However, upon seeing how life unfolded for the locals amid the serene surroundings, my mind was immediately transported to Inle Lake for the apparent similarities both places share. James and I took a boat to explore the latter in Myanmar back in 2015, and we were fascinated by the water-bound life the local residents were tied to. Although this time we didn’t hop aboard any small craft to tour Rawa Pening, I could imagine how much the people in this area also depend on the lake to sustain their lives: from fishing, farming, handicraft-making to tourism. The view would have been even more dramatic had the clouds on the horizon not obstructed the volcanic peaks in the background.

Tourist boats moored near the bridge

I’m curious about the function of these seemingly functionless poles

Going for work

Behind those thick clouds are towering volcanoes

Can you see the tower?

A group of tourists heading toward an idle excavator

Invasive water hyacinth

Life on the lake

From the village, we headed to the center of Ambarawa to visit our second stop of this day trip: Fort Willem I. The 19th-century Dutch-built stronghold was constructed in this part of Java due to its strategic location as a choke point between Semarang (where the main port of this region was located) and Surakarta (the seat of one of Java’s most influential royal courts as well as an important hub for the island’s sugar industry). This allowed the colonial power to watch the movements of the local population as a preemptive measure should there be any uprisings against the Europeans.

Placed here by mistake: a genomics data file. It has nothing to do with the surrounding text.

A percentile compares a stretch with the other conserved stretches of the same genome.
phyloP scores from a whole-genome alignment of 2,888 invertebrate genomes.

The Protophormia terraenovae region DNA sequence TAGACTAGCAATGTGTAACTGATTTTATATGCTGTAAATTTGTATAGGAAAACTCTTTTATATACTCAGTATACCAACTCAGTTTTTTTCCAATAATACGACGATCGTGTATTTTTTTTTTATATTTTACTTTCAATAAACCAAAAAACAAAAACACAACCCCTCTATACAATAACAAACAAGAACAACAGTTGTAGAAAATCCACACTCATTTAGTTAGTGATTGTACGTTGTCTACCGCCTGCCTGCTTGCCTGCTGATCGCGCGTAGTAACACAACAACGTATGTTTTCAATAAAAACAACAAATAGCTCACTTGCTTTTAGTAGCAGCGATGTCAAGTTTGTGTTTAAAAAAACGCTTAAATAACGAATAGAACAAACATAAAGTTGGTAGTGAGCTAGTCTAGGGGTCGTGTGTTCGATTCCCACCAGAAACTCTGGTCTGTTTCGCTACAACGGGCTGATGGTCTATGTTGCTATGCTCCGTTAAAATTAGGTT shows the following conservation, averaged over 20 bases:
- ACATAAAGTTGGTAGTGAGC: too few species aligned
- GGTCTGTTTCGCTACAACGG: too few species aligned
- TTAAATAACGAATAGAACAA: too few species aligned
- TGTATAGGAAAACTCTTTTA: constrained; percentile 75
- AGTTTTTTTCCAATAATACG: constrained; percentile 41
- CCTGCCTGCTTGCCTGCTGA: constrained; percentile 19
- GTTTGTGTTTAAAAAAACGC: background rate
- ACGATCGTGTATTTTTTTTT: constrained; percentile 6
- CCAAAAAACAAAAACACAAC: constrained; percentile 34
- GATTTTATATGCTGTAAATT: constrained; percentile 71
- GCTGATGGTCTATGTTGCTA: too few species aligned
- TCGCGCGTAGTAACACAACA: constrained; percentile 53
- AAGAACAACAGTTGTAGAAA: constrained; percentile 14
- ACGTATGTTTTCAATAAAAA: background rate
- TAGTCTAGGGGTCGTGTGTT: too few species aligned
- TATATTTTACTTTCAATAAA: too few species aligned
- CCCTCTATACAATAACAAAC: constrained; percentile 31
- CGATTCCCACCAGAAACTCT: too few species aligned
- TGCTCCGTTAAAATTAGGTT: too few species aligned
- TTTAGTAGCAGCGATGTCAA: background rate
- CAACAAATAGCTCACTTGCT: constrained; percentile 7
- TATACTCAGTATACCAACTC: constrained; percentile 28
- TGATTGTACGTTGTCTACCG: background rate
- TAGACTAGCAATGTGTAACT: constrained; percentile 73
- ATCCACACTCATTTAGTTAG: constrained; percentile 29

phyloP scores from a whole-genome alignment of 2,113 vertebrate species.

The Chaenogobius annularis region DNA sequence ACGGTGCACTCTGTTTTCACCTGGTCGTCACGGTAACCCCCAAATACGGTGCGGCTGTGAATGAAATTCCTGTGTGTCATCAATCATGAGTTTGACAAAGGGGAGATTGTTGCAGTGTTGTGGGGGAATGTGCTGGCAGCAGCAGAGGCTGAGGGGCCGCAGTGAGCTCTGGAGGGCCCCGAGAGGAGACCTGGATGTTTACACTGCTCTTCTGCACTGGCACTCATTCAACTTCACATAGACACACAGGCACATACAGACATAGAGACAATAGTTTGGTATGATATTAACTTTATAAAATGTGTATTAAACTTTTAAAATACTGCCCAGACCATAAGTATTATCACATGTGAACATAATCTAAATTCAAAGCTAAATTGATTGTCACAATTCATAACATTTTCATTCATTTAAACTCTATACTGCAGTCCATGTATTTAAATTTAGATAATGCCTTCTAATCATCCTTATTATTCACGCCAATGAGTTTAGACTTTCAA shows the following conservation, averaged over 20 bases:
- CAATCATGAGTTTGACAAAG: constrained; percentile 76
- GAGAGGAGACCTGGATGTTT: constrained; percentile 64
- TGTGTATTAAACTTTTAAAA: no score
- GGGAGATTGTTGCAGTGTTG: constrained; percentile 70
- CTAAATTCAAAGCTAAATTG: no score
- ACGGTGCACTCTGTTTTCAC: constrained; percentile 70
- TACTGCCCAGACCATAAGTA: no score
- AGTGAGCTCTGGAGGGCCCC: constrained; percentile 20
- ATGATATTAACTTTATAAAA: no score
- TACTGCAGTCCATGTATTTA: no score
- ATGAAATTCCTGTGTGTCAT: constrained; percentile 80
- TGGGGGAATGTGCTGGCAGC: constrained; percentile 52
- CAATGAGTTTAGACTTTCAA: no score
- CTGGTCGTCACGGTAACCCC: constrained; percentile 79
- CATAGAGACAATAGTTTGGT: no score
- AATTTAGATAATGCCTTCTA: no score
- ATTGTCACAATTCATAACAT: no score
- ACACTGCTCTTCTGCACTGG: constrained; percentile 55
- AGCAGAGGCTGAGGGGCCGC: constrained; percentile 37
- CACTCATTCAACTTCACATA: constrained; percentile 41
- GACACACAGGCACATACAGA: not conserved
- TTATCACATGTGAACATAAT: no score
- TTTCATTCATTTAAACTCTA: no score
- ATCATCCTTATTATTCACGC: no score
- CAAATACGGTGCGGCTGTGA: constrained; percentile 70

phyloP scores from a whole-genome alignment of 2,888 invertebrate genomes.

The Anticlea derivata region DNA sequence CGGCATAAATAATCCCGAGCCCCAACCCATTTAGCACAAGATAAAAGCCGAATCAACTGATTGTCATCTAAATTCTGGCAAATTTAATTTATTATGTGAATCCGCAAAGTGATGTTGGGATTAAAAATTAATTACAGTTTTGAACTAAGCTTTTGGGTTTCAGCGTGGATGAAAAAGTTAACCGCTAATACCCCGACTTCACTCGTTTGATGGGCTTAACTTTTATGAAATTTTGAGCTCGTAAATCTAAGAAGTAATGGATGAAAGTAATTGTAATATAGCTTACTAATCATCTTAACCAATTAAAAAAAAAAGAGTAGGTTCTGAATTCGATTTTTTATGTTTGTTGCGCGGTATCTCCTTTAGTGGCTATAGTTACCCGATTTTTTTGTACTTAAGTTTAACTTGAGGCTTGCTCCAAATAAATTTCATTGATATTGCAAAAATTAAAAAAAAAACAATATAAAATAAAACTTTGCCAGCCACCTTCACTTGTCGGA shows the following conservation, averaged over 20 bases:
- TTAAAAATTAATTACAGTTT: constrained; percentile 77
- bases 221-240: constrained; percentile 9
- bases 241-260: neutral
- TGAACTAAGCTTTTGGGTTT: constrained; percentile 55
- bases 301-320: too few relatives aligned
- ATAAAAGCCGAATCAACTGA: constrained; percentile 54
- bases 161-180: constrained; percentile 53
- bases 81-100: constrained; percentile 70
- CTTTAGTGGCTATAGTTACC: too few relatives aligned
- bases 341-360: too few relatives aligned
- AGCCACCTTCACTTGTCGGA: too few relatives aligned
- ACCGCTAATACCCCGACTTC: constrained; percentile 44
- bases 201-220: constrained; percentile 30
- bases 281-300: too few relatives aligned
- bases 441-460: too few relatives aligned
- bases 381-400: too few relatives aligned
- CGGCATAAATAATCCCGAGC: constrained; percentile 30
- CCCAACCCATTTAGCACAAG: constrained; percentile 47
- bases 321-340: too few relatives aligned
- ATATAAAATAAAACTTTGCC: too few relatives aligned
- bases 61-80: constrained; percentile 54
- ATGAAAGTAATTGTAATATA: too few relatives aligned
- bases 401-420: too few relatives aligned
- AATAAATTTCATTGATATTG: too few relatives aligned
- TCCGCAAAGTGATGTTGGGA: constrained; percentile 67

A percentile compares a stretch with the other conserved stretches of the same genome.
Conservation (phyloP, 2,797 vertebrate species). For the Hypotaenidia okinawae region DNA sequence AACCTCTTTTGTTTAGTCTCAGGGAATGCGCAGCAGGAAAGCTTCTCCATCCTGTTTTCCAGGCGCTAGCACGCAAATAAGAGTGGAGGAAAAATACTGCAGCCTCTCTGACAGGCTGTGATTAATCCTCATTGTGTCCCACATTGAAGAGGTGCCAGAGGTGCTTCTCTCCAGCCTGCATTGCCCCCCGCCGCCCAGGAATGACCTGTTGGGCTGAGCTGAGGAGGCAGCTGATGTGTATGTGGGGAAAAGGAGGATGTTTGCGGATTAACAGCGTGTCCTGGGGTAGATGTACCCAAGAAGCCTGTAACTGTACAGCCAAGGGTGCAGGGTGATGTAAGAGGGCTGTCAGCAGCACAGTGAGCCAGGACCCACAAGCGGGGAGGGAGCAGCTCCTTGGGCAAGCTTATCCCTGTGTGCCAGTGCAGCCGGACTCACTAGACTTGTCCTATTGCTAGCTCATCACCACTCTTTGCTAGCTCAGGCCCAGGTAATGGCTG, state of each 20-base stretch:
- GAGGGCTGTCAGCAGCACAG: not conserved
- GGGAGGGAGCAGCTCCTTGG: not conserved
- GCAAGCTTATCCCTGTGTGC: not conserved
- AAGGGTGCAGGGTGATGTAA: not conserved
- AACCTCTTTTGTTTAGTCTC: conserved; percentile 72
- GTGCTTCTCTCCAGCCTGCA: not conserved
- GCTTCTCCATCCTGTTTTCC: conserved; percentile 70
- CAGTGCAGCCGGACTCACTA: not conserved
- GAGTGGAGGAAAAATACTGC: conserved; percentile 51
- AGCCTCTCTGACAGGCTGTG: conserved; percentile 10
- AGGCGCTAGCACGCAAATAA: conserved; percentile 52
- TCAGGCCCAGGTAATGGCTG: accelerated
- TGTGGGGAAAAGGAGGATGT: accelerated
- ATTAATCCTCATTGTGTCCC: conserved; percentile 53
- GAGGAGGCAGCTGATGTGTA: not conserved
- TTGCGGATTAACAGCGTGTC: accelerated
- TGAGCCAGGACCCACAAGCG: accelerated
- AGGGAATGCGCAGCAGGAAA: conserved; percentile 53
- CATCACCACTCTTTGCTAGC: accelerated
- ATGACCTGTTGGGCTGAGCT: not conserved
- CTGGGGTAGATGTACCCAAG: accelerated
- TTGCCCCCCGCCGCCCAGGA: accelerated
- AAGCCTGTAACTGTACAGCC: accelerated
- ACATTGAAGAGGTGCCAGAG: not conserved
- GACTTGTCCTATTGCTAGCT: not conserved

I decided to park the car at the railway museum, our third stop which is located just a kilometer away from the fort, not knowing that I could actually park very close to the latter’s entrance instead. But it made for a nice morning stroll along the town’s main road, down a narrow street next to an expanse of ripening rice paddies. Of course, both James and I had to adjust our pace with my mother’s.

The fort, now better known as Benteng Pendem (sunken fort), was turned into a prison after Indonesia gained its independence, and it has been serving this purpose up to this day. Only the northern, crumbling part of the compound is open for tourists, quite a contrast to the southern, whitewashed section of the fort. Some would call this place eerie or haunted, but to me the exposed red bricks, the weathered walls partially covered by moss, and a small wooden bridge that might collapse at any moment were collectively beautiful despite their imperfections. Earlier this year, however, the Ministry of Public Works and Housing announced that they would revitalize this Dutch-era fort. How successful it will be is something we can only see in a few years’ time.

Due to the compact size of the area that visitors can explore, it only took us around fifteen minutes to get all the photos we wanted. And as the sun was already quite high, we decided it was time to walk back to the museum, our third stop. Fortunately, we were not in Semarang, a city whose heat and humidity can be unbearable especially on sunny days.

Walking toward Fort Willem I

A former bastion of the fort, now surrounded by paddy fields

A pathway to the past

The northern entrance of the fort

Inside the dilapidated structure

Tourists can only go as far as the end of this walkway

Abandoned but not forgotten

Two Muscovy ducks outside the compound

Celosia argentea, a plant native to tropical Africa

Bright colors of Portulaca oleracea blooms

A lot of Indonesians can’t live without chilies (including me)

Old and new

Rice, the staple food of most Indonesians

Officially the Indonesian Railway Museum, the compound which was declared a heritage building in 2010 is also tied to the history of Ambarawa as a Dutch military outpost. Several years after the completion of Fort Willem I, a new train station was built in the town by the Nederlansch-Indische Spoorweg Maatschappij (NIS – one of the first railways operators in the Dutch East Indies) which was headquartered in Semarang. It was commissioned to help the Dutch transport their troops to other places in Java that were under the European power’s control.